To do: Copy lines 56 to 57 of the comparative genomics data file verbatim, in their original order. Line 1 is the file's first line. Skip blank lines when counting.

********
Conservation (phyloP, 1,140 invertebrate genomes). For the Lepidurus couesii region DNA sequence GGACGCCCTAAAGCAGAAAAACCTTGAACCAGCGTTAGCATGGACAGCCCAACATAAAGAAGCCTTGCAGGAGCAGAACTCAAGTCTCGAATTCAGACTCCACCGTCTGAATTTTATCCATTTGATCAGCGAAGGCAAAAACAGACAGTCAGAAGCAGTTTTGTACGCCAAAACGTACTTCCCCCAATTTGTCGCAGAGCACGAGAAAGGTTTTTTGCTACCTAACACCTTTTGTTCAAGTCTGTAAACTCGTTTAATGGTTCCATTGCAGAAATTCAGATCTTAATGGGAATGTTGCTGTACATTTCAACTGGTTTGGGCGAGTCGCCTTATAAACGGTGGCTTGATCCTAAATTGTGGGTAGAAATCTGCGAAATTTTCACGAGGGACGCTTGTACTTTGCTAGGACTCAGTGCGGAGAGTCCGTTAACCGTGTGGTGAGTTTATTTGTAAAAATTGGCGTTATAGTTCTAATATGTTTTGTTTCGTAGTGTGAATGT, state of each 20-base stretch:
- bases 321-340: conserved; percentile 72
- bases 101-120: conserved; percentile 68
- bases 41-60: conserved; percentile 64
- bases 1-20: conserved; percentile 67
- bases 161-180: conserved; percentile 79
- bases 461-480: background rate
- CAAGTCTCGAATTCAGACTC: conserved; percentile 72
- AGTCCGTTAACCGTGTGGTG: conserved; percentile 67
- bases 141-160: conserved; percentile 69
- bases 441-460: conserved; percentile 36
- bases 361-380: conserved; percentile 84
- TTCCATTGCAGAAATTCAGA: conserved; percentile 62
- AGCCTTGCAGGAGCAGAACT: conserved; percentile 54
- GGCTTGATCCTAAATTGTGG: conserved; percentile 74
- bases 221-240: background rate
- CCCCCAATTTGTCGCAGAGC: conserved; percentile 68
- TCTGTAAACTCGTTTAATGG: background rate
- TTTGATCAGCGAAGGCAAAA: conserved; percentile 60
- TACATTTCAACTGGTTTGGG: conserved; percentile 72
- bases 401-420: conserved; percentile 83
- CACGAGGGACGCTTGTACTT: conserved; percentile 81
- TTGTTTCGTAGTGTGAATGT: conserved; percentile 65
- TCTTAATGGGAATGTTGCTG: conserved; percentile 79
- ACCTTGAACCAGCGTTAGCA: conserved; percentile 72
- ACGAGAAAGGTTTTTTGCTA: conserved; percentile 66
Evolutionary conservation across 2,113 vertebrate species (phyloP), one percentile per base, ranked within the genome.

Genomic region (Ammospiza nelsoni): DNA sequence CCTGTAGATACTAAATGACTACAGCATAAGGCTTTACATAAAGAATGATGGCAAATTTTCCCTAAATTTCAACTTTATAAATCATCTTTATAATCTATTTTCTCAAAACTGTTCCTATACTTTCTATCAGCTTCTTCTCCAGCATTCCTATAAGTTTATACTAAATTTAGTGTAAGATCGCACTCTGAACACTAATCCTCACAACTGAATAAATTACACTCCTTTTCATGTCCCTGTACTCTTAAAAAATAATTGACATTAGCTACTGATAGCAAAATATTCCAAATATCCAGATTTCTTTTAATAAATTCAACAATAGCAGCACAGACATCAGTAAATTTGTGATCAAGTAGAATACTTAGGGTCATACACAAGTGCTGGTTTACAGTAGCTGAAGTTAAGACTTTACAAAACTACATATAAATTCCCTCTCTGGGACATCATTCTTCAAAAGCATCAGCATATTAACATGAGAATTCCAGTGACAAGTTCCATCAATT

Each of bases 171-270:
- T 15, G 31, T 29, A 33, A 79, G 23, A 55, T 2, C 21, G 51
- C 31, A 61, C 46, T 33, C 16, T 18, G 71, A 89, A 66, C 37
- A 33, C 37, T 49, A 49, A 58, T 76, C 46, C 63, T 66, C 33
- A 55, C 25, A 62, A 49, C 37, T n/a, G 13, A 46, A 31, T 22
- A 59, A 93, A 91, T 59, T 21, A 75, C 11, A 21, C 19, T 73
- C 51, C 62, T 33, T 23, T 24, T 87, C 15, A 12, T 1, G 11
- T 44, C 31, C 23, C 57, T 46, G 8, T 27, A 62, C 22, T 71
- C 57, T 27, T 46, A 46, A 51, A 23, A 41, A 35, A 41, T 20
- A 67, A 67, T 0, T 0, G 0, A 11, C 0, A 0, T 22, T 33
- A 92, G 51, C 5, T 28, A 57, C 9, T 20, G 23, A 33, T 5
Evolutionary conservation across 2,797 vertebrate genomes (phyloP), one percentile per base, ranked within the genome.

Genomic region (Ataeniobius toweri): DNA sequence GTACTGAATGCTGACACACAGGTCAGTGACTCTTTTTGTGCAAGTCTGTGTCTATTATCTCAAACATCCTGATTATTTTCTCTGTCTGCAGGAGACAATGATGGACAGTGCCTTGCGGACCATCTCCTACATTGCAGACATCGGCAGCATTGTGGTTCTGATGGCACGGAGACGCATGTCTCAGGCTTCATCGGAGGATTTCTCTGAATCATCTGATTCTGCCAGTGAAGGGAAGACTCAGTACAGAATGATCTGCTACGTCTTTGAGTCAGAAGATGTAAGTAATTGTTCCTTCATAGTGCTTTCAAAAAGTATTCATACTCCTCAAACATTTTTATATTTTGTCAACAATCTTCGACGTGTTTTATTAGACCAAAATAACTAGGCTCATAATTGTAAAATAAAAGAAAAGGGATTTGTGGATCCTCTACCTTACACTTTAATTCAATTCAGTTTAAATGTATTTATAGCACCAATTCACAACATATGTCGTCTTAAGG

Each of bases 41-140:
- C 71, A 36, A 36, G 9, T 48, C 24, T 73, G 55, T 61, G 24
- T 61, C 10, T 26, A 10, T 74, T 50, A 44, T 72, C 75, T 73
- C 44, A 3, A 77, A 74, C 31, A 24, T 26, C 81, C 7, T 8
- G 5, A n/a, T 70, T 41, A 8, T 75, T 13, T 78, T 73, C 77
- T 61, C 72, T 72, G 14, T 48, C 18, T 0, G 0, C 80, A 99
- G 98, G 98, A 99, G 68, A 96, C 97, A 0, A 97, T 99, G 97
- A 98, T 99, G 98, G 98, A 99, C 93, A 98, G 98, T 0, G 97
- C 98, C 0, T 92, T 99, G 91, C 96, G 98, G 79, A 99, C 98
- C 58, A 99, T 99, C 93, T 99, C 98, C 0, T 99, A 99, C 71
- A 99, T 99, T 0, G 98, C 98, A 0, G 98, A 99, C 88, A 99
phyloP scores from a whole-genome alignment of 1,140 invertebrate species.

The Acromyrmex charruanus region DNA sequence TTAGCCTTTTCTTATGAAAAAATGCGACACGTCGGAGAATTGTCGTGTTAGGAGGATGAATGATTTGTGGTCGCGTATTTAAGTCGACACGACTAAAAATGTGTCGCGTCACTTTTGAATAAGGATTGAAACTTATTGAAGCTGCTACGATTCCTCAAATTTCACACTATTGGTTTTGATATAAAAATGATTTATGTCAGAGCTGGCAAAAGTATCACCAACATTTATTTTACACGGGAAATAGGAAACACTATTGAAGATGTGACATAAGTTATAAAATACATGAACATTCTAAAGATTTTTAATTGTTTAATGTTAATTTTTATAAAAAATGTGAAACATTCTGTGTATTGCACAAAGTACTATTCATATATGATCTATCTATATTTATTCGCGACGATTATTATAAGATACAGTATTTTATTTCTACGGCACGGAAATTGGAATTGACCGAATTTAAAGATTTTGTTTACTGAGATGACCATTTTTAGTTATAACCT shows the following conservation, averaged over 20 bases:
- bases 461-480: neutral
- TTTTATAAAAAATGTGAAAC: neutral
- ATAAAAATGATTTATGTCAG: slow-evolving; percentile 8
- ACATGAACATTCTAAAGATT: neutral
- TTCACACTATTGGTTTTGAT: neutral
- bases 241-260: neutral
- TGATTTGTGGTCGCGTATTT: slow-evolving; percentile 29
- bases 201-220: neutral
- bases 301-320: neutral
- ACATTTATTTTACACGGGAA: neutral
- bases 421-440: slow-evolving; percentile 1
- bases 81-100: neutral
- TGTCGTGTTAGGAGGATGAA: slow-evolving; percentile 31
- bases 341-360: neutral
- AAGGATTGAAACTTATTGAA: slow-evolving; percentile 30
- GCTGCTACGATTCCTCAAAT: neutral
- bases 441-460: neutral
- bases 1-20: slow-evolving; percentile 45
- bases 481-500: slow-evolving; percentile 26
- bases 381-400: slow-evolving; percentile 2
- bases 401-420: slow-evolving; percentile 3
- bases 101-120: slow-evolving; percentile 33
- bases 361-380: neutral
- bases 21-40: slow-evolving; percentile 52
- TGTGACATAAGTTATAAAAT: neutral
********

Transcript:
- TTTTATAAAAAATGTGAAAC: neutral
- ATAAAAATGATTTATGTCAG: slow-evolving; percentile 8